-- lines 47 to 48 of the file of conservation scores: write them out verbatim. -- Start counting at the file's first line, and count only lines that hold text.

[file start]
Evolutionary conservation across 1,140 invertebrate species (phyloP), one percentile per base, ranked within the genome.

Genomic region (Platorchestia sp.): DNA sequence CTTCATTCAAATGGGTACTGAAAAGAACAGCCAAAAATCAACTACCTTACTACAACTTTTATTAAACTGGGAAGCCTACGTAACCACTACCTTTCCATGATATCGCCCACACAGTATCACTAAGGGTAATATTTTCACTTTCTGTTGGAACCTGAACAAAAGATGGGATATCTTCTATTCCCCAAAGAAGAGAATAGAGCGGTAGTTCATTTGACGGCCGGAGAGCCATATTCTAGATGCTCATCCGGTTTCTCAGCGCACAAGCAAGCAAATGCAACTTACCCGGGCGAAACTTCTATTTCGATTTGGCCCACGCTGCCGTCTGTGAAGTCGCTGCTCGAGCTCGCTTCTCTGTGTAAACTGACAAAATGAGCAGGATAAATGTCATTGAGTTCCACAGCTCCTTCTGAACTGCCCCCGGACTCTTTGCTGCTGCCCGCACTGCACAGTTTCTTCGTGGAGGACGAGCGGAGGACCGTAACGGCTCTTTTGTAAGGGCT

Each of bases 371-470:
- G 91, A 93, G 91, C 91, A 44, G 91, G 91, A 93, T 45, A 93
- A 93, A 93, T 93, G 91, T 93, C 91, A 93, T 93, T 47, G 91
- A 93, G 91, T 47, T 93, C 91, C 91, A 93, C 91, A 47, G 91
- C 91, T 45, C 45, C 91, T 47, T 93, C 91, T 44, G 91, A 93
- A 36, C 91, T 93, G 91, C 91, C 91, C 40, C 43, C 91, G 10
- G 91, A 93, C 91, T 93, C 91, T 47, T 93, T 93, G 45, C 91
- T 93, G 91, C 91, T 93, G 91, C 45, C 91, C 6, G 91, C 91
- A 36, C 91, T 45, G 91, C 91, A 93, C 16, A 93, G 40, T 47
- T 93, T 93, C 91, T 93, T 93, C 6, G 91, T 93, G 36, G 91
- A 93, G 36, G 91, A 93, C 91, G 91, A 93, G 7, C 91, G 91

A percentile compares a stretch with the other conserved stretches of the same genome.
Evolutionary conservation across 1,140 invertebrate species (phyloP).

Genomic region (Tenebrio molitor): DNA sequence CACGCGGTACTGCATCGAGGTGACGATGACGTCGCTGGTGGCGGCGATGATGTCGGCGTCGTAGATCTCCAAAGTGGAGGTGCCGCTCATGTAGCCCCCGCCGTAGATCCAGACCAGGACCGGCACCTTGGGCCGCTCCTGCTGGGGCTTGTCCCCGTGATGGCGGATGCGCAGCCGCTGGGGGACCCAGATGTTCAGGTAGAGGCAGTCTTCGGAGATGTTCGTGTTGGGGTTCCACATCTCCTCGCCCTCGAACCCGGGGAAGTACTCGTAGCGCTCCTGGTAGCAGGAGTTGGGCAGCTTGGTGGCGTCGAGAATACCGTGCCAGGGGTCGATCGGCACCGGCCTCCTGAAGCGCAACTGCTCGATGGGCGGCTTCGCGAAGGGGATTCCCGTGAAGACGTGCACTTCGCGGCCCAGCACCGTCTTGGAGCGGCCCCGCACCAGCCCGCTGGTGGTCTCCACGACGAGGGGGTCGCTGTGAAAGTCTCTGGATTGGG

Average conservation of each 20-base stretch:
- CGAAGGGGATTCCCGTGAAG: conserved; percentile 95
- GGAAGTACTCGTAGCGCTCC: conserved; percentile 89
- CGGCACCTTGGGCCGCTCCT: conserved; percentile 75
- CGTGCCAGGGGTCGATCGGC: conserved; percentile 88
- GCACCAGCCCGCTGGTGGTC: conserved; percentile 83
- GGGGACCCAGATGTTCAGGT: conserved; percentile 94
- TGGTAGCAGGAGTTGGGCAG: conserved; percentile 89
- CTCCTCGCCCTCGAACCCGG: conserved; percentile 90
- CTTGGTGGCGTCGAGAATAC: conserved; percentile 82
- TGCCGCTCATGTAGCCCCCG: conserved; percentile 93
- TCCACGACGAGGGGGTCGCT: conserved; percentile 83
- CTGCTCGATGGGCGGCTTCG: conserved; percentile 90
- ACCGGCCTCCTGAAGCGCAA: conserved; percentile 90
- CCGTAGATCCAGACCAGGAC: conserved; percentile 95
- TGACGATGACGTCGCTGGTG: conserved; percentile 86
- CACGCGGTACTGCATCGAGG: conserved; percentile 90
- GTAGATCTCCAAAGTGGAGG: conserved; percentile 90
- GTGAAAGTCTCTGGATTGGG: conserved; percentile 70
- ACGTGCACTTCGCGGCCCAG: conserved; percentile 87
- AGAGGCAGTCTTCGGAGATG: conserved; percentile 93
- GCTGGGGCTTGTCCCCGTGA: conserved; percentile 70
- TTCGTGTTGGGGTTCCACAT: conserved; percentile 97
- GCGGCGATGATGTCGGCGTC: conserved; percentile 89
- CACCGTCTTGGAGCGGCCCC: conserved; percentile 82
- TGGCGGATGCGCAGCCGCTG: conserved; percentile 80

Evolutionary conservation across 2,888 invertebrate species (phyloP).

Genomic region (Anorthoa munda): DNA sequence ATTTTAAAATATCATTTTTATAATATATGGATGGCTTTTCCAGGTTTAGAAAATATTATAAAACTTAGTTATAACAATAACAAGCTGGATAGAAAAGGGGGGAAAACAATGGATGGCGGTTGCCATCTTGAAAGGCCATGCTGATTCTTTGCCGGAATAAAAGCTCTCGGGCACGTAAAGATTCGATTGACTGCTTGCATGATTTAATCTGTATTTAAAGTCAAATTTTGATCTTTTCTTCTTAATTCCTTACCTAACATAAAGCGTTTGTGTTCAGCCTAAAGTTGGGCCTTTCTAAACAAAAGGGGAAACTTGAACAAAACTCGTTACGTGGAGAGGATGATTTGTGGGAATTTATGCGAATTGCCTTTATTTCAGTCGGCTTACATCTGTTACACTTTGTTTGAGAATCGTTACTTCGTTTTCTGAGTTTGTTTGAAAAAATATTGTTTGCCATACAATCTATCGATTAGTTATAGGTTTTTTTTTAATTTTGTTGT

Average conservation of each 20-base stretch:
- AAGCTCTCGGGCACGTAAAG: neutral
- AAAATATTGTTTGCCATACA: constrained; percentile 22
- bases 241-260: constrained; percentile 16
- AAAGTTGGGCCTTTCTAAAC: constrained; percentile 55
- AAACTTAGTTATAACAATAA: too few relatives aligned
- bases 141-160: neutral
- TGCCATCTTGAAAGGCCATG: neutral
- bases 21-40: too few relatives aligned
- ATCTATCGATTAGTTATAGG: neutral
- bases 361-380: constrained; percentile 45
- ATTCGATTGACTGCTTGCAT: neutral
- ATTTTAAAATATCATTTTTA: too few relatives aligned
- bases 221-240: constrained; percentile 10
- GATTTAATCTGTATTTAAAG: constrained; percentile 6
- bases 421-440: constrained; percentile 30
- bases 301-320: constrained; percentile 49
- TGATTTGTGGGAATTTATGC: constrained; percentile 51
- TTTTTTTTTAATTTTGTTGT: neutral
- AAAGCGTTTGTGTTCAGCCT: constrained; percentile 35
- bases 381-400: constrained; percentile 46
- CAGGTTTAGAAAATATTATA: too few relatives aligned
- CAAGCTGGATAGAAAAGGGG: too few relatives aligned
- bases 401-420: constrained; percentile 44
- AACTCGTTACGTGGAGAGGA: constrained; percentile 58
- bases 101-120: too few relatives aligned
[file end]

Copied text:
- AAAATATTGTTTGCCATACA: constrained; percentile 22
- bases 241-260: constrained; percentile 16